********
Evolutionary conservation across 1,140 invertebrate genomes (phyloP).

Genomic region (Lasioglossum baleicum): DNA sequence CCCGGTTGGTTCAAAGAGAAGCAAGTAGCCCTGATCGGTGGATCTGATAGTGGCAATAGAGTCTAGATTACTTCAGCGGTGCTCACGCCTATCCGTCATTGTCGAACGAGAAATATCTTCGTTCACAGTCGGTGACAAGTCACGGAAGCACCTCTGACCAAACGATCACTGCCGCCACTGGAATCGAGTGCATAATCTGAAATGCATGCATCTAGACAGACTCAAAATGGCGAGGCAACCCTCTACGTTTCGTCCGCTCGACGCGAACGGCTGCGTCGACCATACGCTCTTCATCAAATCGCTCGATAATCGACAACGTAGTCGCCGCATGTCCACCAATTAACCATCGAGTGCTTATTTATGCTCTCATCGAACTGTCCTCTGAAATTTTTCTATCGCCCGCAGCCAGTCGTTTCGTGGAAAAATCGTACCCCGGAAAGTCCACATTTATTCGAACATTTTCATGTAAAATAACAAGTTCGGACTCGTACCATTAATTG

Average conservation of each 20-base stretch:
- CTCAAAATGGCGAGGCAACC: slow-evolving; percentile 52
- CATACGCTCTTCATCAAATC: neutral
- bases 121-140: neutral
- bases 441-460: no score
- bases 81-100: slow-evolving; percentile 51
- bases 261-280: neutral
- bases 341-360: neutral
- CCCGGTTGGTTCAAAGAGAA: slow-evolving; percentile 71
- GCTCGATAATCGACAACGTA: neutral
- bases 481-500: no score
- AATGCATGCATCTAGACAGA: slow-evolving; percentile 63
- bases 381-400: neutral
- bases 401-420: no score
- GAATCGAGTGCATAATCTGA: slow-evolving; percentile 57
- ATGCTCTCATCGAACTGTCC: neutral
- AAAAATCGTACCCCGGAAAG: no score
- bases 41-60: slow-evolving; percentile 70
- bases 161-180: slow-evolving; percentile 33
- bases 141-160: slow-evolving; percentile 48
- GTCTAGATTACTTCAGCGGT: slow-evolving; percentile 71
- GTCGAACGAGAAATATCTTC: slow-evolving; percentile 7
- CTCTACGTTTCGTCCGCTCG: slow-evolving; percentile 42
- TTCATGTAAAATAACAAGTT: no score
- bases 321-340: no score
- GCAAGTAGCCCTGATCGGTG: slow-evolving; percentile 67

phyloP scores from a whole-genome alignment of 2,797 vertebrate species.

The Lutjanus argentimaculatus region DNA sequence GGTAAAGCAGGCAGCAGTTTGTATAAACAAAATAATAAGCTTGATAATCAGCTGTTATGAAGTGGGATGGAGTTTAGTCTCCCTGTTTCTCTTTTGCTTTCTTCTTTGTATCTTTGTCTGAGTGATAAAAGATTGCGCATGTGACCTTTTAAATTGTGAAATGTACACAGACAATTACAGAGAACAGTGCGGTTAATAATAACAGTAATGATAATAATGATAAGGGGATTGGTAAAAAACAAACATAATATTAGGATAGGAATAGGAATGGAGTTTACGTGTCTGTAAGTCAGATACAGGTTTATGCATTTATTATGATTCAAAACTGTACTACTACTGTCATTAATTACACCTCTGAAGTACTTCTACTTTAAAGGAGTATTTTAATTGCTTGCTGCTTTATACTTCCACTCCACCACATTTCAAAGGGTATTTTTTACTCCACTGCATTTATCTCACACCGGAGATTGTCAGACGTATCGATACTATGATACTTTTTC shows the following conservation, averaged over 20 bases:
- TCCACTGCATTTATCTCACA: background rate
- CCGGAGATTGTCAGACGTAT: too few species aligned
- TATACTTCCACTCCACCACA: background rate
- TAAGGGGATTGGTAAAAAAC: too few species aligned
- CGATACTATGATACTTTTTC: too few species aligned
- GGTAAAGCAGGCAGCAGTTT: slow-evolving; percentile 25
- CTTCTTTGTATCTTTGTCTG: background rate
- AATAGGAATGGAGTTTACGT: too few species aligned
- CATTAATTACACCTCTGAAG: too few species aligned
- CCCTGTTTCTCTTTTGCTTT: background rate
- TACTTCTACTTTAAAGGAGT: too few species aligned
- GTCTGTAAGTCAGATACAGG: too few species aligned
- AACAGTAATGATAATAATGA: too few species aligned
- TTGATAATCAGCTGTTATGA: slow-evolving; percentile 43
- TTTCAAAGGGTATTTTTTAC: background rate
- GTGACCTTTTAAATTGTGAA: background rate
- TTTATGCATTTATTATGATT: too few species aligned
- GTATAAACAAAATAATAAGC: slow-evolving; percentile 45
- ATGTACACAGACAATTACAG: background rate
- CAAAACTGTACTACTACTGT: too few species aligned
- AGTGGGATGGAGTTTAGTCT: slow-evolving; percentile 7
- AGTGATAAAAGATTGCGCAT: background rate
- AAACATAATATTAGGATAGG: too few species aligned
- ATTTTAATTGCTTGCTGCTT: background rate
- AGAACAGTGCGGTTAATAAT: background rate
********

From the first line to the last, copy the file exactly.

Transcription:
Evolutionary conservation across 1,140 invertebrate genomes (phyloP).

Genomic region (Lasioglossum baleicum): DNA sequence CCCGGTTGGTTCAAAGAGAAGCAAGTAGCCCTGATCGGTGGATCTGATAGTGGCAATAGAGTCTAGATTACTTCAGCGGTGCTCACGCCTATCCGTCATTGTCGAACGAGAAATATCTTCGTTCACAGTCGGTGACAAGTCACGGAAGCACCTCTGACCAAACGATCACTGCCGCCACTGGAATCGAGTGCATAATCTGAAATGCATGCATCTAGACAGACTCAAAATGGCGAGGCAACCCTCTACGTTTCGTCCGCTCGACGCGAACGGCTGCGTCGACCATACGCTCTTCATCAAATCGCTCGATAATCGACAACGTAGTCGCCGCATGTCCACCAATTAACCATCGAGTGCTTATTTATGCTCTCATCGAACTGTCCTCTGAAATTTTTCTATCGCCCGCAGCCAGTCGTTTCGTGGAAAAATCGTACCCCGGAAAGTCCACATTTATTCGAACATTTTCATGTAAAATAACAAGTTCGGACTCGTACCATTAATTG

Average conservation of each 20-base stretch:
- CTCAAAATGGCGAGGCAACC: slow-evolving; percentile 52
- CATACGCTCTTCATCAAATC: neutral
- bases 121-140: neutral
- bases 441-460: no score
- bases 81-100: slow-evolving; percentile 51
- bases 261-280: neutral
- bases 341-360: neutral
- CCCGGTTGGTTCAAAGAGAA: slow-evolving; percentile 71
- GCTCGATAATCGACAACGTA: neutral
- bases 481-500: no score
- AATGCATGCATCTAGACAGA: slow-evolving; percentile 63
- bases 381-400: neutral
- bases 401-420: no score
- GAATCGAGTGCATAATCTGA: slow-evolving; percentile 57
- ATGCTCTCATCGAACTGTCC: neutral
- AAAAATCGTACCCCGGAAAG: no score
- bases 41-60: slow-evolving; percentile 70
- bases 161-180: slow-evolving; percentile 33
- bases 141-160: slow-evolving; percentile 48
- GTCTAGATTACTTCAGCGGT: slow-evolving; percentile 71
- GTCGAACGAGAAATATCTTC: slow-evolving; percentile 7
- CTCTACGTTTCGTCCGCTCG: slow-evolving; percentile 42
- TTCATGTAAAATAACAAGTT: no score
- bases 321-340: no score
- GCAAGTAGCCCTGATCGGTG: slow-evolving; percentile 67

phyloP scores from a whole-genome alignment of 2,797 vertebrate species.

The Lutjanus argentimaculatus region DNA sequence GGTAAAGCAGGCAGCAGTTTGTATAAACAAAATAATAAGCTTGATAATCAGCTGTTATGAAGTGGGATGGAGTTTAGTCTCCCTGTTTCTCTTTTGCTTTCTTCTTTGTATCTTTGTCTGAGTGATAAAAGATTGCGCATGTGACCTTTTAAATTGTGAAATGTACACAGACAATTACAGAGAACAGTGCGGTTAATAATAACAGTAATGATAATAATGATAAGGGGATTGGTAAAAAACAAACATAATATTAGGATAGGAATAGGAATGGAGTTTACGTGTCTGTAAGTCAGATACAGGTTTATGCATTTATTATGATTCAAAACTGTACTACTACTGTCATTAATTACACCTCTGAAGTACTTCTACTTTAAAGGAGTATTTTAATTGCTTGCTGCTTTATACTTCCACTCCACCACATTTCAAAGGGTATTTTTTACTCCACTGCATTTATCTCACACCGGAGATTGTCAGACGTATCGATACTATGATACTTTTTC shows the following conservation, averaged over 20 bases:
- TCCACTGCATTTATCTCACA: background rate
- CCGGAGATTGTCAGACGTAT: too few species aligned
- TATACTTCCACTCCACCACA: background rate
- TAAGGGGATTGGTAAAAAAC: too few species aligned
- CGATACTATGATACTTTTTC: too few species aligned
- GGTAAAGCAGGCAGCAGTTT: slow-evolving; percentile 25
- CTTCTTTGTATCTTTGTCTG: background rate
- AATAGGAATGGAGTTTACGT: too few species aligned
- CATTAATTACACCTCTGAAG: too few species aligned
- CCCTGTTTCTCTTTTGCTTT: background rate
- TACTTCTACTTTAAAGGAGT: too few species aligned
- GTCTGTAAGTCAGATACAGG: too few species aligned
- AACAGTAATGATAATAATGA: too few species aligned
- TTGATAATCAGCTGTTATGA: slow-evolving; percentile 43
- TTTCAAAGGGTATTTTTTAC: background rate
- GTGACCTTTTAAATTGTGAA: background rate
- TTTATGCATTTATTATGATT: too few species aligned
- GTATAAACAAAATAATAAGC: slow-evolving; percentile 45
- ATGTACACAGACAATTACAG: background rate
- CAAAACTGTACTACTACTGT: too few species aligned
- AGTGGGATGGAGTTTAGTCT: slow-evolving; percentile 7
- AGTGATAAAAGATTGCGCAT: background rate
- AAACATAATATTAGGATAGG: too few species aligned
- ATTTTAATTGCTTGCTGCTT: background rate
- AGAACAGTGCGGTTAATAAT: background rate